Online Video Viewers Have More Patience For Ads Than Slow Loads

October 28, 2013

This article is included in these additional categories:

Digital | Video

Akamai-Online-Video-Ad-Effectiveness-Findings-Oct2013A new study [pdf] from Akamai analyzes the effectiveness of online video ads, arriving at some intriguing – and some not so earth-shattering – conclusions. Among the more interesting results: viewers who have to wait at least 10 seconds to watch a video are 3 times more likely to abandon the video if their wait is due to slow load speeds than if its due to a pre-roll ad. Specifically, 45.8% abandon a slow-loading video at the 10-second mark, compared to 13.4% abandoning a pre-roll at that point. Clearly there’s a psychological element at play, as viewers have a defined end to their waiting time with the pre-roll ad.

Other results indicate viewers will accept ads in exchange for valued content. That’s because the study finds that the position of the ad within the video has the largest impact on its completion rate, with mid-rolls 18.1% more likely to be completed than the same ad as a pre-roll, and pre-rolls 14.3% more likely to be completed than the same ad served up after a video has finished. That’s according to a controlled experiment conducted by the researchers, but is also backed up by data traced from Akamai’s video delivery network consisting of about 65 million unique viewers watching 362 million videos and 257 million ads from 33 video providers around the world. That data showed that mid-rolls had the highest completion rate – of 97% – followed by pre-rolls (74%) and post-rolls (45%).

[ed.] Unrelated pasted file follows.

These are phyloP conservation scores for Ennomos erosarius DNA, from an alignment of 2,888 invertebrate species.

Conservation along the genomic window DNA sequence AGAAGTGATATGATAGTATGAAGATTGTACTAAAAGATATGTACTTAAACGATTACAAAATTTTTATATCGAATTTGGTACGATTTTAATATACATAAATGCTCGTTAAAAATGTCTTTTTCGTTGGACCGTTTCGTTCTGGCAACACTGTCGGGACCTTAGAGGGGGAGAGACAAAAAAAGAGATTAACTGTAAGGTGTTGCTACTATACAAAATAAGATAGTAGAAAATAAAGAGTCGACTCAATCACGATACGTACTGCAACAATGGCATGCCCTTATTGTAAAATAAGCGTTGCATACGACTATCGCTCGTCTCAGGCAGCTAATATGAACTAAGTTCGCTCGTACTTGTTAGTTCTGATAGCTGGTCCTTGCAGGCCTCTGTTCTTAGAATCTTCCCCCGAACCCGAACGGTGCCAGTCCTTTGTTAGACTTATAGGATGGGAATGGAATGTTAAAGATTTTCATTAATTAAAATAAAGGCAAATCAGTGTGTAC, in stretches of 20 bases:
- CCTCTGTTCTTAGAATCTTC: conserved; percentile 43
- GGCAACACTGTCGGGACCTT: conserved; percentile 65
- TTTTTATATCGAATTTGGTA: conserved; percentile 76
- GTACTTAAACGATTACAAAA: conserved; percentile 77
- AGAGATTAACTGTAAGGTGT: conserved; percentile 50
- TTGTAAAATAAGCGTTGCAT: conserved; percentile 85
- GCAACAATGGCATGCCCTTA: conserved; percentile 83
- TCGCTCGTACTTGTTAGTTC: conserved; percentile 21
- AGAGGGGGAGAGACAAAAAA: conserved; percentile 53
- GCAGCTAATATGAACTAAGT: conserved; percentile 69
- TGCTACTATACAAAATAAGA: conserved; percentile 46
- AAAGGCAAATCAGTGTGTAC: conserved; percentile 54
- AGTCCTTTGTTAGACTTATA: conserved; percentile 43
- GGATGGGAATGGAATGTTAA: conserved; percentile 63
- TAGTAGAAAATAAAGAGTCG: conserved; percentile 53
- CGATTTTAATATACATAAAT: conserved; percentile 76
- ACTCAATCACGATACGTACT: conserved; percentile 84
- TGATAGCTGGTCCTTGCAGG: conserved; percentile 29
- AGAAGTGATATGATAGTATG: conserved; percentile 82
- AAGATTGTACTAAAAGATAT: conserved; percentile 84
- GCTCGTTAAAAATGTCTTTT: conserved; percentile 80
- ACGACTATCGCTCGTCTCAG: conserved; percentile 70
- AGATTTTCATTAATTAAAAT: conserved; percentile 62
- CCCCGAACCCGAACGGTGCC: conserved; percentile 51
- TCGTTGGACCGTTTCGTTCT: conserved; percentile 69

The result is somewhat intuitive: already invested in a video, viewers are loathe to leave it due to an ad, preferring to sit it out in exchange for watching the rest of the content. It’s also fairly unsurprising: numerous pieces of research (such as this and this) have shown mid-rolls to have the highest completion rates.

Nevertheless, that same value exchange applies to the type of content in question, too. Viewers were much more likely to complete ads played within long-form video (87%) than short-form video (67%). That result was supported by the researchers’ controlled experiments, which found a (relatively smaller) 4.2% higher inclination for a viewer to complete an ad within a long-form video.

Other findings from the study:

  • The Akamai data shows that 30-second ads (90%) had the highest completion rates, followed by 15- (84%) and 20-second (60%) ads. But, the controlled experiment found instead that longer ads were less likely to be completed. Perhaps positioning played a role.
  • There is no evidence to support the perception that viewers are more likely to complete ads during the evening or on weekends when they are supposedly more relaxed.
  • Loyal site visitors make better ad consumers. Repeat visitors to a video provider’s site had an ad completion rate of 84.9%, compared to 78% for one-time visitors.
  • Roughly one-third of viewers who abandon an ad do so during its first quarter, while about two-thirds do so at the half-way point.
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